On March 3, 2009 the building containing the Historic Archive of the City of Cologne (Historisches Archiv der Stadt Köln) collapsed in a pile of rubble. The building was apparently constructed in 1971.
"Fortunately, staffers, researchers, and onsite construction workers inside the building were alarmed by strange noises and left immediately before the structure collapsed earlier today. However, at the time of this writing, three [people who were in buildings adjacent to the archives are still missing.
"At present, the cause of the building's collapse is unknown. A new subway line is being built under the street in front of the facility, but the section of the tunnel adjacent to the building is apparently complete. The building may also have had structural problems.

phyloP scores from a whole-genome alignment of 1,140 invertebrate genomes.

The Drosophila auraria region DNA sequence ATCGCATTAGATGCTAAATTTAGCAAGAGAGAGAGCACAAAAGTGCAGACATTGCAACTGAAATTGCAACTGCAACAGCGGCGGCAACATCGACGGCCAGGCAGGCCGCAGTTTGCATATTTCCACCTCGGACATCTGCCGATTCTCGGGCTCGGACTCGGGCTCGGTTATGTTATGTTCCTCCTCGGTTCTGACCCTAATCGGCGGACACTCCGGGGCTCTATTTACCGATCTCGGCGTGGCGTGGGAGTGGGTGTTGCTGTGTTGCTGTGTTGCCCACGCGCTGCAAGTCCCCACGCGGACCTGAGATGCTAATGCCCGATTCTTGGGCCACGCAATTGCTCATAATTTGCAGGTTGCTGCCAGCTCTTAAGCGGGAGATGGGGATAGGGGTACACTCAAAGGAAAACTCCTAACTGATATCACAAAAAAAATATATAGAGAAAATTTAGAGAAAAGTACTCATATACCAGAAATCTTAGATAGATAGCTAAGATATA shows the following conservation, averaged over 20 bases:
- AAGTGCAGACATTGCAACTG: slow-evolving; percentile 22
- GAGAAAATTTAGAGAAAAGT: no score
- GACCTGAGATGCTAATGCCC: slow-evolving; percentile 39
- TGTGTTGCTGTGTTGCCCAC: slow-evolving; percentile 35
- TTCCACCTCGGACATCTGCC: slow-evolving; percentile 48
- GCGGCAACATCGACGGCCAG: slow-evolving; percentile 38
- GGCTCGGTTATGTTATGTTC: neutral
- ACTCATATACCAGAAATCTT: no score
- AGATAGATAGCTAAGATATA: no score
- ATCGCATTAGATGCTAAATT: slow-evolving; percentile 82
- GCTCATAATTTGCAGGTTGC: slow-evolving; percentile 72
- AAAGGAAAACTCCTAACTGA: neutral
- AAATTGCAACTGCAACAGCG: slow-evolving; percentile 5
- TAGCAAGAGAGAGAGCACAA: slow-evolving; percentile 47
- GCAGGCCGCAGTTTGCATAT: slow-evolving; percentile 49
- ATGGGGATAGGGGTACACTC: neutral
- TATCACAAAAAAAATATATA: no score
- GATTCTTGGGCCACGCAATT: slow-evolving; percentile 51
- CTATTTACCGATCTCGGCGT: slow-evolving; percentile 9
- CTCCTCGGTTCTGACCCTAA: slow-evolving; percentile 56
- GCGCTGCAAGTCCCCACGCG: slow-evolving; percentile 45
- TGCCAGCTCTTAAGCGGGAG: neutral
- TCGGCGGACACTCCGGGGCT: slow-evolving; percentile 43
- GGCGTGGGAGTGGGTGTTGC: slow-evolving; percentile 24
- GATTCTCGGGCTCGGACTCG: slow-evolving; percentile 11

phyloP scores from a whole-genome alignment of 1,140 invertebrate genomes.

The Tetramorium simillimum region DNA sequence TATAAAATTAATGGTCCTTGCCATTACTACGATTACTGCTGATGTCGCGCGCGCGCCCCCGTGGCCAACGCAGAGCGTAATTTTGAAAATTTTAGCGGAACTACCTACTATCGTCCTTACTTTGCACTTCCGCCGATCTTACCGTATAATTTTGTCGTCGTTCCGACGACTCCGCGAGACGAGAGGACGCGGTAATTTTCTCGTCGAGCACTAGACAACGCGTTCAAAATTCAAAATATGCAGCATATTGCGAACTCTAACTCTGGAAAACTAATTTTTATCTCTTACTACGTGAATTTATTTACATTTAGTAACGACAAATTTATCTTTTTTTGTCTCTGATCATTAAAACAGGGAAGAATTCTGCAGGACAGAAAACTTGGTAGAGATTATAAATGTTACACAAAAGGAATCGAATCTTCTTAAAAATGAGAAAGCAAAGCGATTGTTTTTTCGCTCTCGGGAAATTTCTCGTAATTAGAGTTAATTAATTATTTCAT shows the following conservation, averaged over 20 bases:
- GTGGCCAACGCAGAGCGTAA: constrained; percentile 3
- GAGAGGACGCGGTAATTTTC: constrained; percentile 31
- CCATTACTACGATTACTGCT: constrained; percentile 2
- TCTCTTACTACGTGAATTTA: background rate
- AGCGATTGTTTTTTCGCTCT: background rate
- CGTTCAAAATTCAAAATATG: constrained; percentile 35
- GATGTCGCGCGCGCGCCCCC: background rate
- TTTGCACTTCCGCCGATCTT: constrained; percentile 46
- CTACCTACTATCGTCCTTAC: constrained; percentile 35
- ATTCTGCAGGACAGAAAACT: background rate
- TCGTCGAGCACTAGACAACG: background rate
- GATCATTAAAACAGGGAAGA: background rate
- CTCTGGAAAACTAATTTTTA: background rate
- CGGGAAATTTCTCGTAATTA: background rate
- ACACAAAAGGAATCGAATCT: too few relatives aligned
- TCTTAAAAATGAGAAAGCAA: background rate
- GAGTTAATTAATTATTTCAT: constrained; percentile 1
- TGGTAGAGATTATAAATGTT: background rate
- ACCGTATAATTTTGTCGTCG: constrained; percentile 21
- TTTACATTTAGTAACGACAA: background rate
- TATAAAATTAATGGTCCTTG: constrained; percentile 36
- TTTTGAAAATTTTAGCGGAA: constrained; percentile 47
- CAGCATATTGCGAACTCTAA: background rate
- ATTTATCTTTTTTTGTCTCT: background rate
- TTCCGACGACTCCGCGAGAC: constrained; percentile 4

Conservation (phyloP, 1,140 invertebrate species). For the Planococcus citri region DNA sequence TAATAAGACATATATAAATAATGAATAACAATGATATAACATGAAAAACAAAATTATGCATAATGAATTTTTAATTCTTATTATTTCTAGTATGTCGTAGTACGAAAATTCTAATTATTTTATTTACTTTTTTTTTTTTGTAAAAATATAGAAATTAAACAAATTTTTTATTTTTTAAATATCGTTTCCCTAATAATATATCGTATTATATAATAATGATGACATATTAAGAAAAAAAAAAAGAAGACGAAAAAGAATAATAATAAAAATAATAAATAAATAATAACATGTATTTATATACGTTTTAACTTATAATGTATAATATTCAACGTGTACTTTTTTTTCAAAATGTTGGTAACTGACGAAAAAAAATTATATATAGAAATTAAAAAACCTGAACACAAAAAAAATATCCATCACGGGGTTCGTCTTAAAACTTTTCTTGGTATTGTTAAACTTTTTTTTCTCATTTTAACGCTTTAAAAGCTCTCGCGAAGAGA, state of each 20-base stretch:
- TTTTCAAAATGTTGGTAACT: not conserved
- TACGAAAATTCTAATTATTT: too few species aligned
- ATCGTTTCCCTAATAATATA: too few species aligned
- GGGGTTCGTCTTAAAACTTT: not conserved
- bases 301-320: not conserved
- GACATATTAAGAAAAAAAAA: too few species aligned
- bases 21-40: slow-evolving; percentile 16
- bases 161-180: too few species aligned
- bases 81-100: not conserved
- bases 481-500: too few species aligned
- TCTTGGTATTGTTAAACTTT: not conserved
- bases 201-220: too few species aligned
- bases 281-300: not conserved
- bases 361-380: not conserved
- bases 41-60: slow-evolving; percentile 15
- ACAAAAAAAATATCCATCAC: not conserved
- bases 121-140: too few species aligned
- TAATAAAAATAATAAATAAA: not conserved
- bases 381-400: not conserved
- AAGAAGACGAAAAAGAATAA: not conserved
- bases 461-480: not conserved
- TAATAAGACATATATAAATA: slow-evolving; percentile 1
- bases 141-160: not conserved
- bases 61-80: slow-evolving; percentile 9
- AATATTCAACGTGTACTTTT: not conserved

"Until today, the repository in Cologne was the largest municipal archives in Germany. It held 500,000 photographs and 65,000 documents dating back to 922, including manuscripts by Karl Marx and Friedrich Engels and materials relating to 20th-century writer Heinrich Böll. Government officials have promised to help salvage the archives' records, but street-level and aerial photographs of the building's remains suggest that many of the records are beyond recovery" (http://larchivista.blogspot.com/2009/03/collapse-of-historic-archive-of-city-of.html).
As of March 4, 2009 it was thought that two people from an adjacent building were missing; the Historic Archive of the City of Cologne was successfully evacuated before the building collapsed.
News stories were referenced at http://archiv.twoday.net/stories/5558898/.
In December 2013 a detailed story in Spiegel Online International was available at this link.
In 2017 an account of the rebuilding of the archive into the most modern archive in Europe was published at this link: https://www.stadt-koeln.de/politik-und-verwaltung/presse/mitteilungen/18657/index.html.